I have so much love for the women in my pregnancy loss community. But my circle of women outside that community was equally as important. They loved me just as much and reached out to support me, too. 

They gave me a sense of identity where I could safely have some distance from the pain of being without a child. They showed me that life could still be enjoyable even when dreams change.

Embarking on My Grief Tour

Because of my age, my doctor suggested I try in-vitro fertilization (IVF), a process that was more emotionally draining than I’d anticipated. 

A year and a half of treatments and thousands of dollars later, with only a chemical pregnancy to show for it, I was left feeling deflated and desperate. I was also getting too old to qualify for additional treatments. 

After considering another attempt at conceiving naturally, another diagnostic test revealed that both of my tubes were blocked. 

I decided we needed a break from the emotional stress. I had to reclaim my body and spirit and step away from the narrative of failure that often comes with the fertility journey. 

So I made my way back to something I always loved but was neglecting: travel. 

Traveling became a different form of therapy. It helped me disconnect from the struggle I’d been going through so I could experience the joy of exploring other cultures. 

There were no longer any doctor appointments, medications, or procedures running my life.

I started planning, and it worked. It’s hard to be sad while you’re researching a travel itinerary for Cuba. 

If you think the ruins in Rome are impressive, wait until you see the ones in Greece. 

Plan a trip if you’re feeling sad. When all else fails, plan some more! 

Planning trips became my new (and expensive) antidote to pain. I was honoring my need for freedom from the weight of my emotions. Traveling was my way of doing just that.

The Lessons I’ve Learned From Pregnancy Loss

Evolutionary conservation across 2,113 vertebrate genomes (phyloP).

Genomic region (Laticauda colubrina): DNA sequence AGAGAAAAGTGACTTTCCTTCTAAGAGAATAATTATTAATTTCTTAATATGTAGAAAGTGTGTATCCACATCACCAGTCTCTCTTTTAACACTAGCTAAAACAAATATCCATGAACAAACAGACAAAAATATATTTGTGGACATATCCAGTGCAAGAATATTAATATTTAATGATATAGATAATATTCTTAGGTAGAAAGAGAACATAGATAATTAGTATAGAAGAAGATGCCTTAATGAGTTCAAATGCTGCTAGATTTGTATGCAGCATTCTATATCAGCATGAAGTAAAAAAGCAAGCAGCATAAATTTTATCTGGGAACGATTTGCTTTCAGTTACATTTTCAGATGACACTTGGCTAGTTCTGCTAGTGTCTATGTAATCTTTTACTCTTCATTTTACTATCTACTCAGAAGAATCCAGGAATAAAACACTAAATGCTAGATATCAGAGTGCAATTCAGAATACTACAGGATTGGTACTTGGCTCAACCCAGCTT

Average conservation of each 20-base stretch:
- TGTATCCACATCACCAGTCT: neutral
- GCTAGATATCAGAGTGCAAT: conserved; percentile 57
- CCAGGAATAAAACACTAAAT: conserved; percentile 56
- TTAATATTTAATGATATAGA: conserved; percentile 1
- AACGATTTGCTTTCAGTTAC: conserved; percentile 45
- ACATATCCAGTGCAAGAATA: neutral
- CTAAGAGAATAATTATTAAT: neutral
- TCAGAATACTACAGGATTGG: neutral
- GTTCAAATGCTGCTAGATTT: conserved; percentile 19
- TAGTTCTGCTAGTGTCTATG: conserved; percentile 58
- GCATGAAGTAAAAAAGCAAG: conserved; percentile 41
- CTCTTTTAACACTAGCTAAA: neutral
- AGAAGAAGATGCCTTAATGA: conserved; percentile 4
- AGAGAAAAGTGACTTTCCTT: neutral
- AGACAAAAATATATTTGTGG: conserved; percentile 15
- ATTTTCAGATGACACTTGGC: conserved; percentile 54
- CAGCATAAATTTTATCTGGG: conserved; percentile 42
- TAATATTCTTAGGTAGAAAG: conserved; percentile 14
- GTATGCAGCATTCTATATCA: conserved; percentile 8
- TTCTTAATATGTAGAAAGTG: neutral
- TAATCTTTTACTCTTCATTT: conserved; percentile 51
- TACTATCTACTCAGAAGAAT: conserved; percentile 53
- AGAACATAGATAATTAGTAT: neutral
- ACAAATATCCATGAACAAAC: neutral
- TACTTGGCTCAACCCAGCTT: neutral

I’ve learned plenty of lessons since that time, and there are new lessons that I learn every day. 

Miracles Do Happen

Eventually, those familiar and uncomfortable pregnancy symptoms were back. I was, once again, pregnant after the medical community had told me it was impossible to conceive with two blocked tubes. 

Sadly, that pregnancy also ended in a miscarriage. But I still experienced a miracle. They really do happen.

Doctors Don’t Always Know Everything

Doctors can have an in-depth understanding of science and medicine. But they don’t know everything. 

I remember going over test results with my doctor and looking at my blocked tubes on the screen. She described how getting pregnant naturally was going to be practically impossible…until it was possible. 

Getting pregnant reinforced my belief in the power of the mind and the body. I had a glimpse of what could be possible if I just let myself feel free—undefined by any “failure” I’d faced during the fertility journey.

Beauty Can Come From Sadness

My journey isn’t over. My grief has led to some beautiful experiences. Traveling the world with my husband helped us redefine our relationship outside of the fertility world. 

I needed distance and a new perspective to reconnect with myself and align my work with who I am now. 

I’m a woman who is still hopeful…still expecting my miracle…and still learning to stay in the moment.

Making my way through the depths of my trials have confirmed that I can endure and persevere through unimaginable pain. I appreciate the wisdom that comes from the experiences I’ve had.

I’ve come to know so many other women who have done the same. But more importantly, I can now take what I’ve learned and help others make their way through the same journey, too. 

Originally published in Thrive Global on October 4, 2019.